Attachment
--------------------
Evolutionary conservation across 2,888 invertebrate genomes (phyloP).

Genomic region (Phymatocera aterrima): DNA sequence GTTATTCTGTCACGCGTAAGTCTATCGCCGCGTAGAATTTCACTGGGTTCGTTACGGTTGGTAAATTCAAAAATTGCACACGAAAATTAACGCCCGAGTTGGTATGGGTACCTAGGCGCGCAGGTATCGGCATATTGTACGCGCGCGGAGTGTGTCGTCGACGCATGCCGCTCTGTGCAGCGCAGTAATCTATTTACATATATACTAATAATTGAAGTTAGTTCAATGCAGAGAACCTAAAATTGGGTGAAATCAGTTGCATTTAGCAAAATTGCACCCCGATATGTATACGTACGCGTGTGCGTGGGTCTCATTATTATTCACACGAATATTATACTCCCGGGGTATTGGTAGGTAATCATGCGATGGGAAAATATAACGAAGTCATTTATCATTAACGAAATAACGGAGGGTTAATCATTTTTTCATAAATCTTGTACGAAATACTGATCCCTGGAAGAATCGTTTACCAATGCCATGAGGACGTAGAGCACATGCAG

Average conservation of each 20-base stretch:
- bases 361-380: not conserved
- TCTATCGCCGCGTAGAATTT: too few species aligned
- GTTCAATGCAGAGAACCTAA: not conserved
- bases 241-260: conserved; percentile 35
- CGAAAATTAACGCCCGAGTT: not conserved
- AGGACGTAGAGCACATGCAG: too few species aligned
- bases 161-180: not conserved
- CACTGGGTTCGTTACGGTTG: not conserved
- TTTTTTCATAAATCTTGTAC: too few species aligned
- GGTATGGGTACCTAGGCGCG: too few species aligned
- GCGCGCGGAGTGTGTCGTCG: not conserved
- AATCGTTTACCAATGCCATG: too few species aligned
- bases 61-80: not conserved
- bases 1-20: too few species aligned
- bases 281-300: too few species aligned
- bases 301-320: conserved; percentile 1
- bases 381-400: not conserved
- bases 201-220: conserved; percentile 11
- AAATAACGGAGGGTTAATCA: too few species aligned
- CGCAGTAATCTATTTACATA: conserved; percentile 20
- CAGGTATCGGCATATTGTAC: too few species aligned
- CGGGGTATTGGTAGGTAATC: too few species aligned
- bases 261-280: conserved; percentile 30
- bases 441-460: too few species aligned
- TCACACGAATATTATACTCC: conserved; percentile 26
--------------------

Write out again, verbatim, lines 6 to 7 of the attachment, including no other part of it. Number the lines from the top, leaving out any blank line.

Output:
- GTTCAATGCAGAGAACCTAA: not conserved
- bases 241-260: conserved; percentile 35